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THE EPISTLES, &c.
BY SAMUEL TUKE.
PRINTED AND SOLD BY W. ALEXANDER and son,
HARVEY AND DARTON, W. PHILLIPS, AND E. FRY, LONDON ;
The expediency of republishing the writings of our early Friends, or even of recalling attention to them, by the publication of selections from them, has been doubted by some persons, on the ground that much of what they have written was connected with the peculiar circumstances of the times in which they lived that their style is uninviting—and that all which is essential to be known of the subjects on which they have written, is to be read in the works of modern authors in a much shorter and more agreeable form.
It will be admitted, that the first of these objections is conclusive, against the republication of the entire works of our early friends, and that their writings, in general, have but little pretensions to literary merit. Barclay, Penn, and several others, were certainly persons of education, and their works may be ranked among superior specimens of com
position at that time; but, though George Fox had received very little scholastic instruction, he possessed a mind of no ordinary powers, cultivated too, in a particular direction, in no ordinary degree. The Truths of Christianity became, at a very early period of life, the subject of his almost constant meditation; and he acquired a great knowledge of the Scriptures, and felt a great delight in their perusal. He was led to see the sad deviations of the Church of Christ from the beautiful simplicity of her primitive appearance; and, whilst deeply mourning over it in secret, he believed himself called to separate from the various religious professors of that day, and publicly to declare those important truths, which the study of the Scriptures, and the illumination of the Holy Spirit, had presented to his mind.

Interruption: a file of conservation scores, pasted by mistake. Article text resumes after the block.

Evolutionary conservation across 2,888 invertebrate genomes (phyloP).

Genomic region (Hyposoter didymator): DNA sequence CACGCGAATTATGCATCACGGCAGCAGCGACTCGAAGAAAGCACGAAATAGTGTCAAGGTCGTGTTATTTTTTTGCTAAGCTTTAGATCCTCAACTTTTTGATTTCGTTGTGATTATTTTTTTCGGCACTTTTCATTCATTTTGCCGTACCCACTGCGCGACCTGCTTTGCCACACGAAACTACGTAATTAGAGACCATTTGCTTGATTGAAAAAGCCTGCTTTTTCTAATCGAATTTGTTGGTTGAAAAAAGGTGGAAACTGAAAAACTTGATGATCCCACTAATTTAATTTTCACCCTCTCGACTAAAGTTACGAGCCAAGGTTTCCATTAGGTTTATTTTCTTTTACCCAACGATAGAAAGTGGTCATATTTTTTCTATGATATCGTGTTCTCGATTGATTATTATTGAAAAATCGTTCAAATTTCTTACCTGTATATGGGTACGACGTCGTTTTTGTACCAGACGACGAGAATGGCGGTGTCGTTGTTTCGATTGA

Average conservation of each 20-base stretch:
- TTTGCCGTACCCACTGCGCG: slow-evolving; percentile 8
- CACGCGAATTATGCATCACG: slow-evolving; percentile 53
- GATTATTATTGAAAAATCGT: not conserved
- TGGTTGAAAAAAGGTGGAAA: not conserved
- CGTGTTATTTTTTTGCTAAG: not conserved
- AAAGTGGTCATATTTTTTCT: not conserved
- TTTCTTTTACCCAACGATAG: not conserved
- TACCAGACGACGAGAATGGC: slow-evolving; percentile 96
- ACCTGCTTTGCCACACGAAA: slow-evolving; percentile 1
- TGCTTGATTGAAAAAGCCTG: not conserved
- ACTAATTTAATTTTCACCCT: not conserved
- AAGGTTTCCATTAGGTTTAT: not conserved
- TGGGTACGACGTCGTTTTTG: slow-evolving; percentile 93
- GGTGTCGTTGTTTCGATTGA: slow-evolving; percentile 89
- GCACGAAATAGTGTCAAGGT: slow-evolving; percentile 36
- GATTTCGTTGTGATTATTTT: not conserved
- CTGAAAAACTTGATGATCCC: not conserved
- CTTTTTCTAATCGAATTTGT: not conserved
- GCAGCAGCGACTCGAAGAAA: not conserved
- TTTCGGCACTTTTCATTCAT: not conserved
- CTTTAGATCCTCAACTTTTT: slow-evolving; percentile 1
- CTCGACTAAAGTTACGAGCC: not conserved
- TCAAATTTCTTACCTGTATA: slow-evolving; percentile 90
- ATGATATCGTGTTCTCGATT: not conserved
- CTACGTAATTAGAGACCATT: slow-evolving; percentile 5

Before thus coming forward, he had passed through deep exercises of mind; he had compared the views which were presented to him with the sacred records; he had conversed extensively with the teachers of religion of all classes; and, however ignorant of many things which rank high in the worldly scale, it is not too much to say, that he was a scribe well instructed, and that he was eminently qualified to know of Christ's doctrine, by an emplary obedience and devotion to his will, and by
an humble reliance upon his all-sufficient aid. "He had," says. William Penn, "an extraordinary gift in opening the Scriptures. He would go to the marrow of things, and show the mind, harmony, and fulfilling of them, with much plainness, and to great comfort and edification."
The writings of such a man, though far from exempt from the imperfections which attach to every thing human, are an object not devoid of interest to the serious professor of religion of any name; but on the members of that Society which he was instrumental in forming, they have a peculiar and strong claim to attention.
It may well deserve our inquiry, whether the disinclination which we feel to the perusal of the writings of our ancient friends, does not in degree, and on some occasions, arise from an indisposition to those views of entire and simple devotedness to the will of God, and the guidance of his Spirit, to which they so uniformly call us, and from a reluctance to bear the cross in the way which they taught. It is true, their style is generally simple, and sometimes rude; and there is little to be found in their works to feed the spirit of curious speculation, or the desire for sentimental embellishment, which so much prevails in the present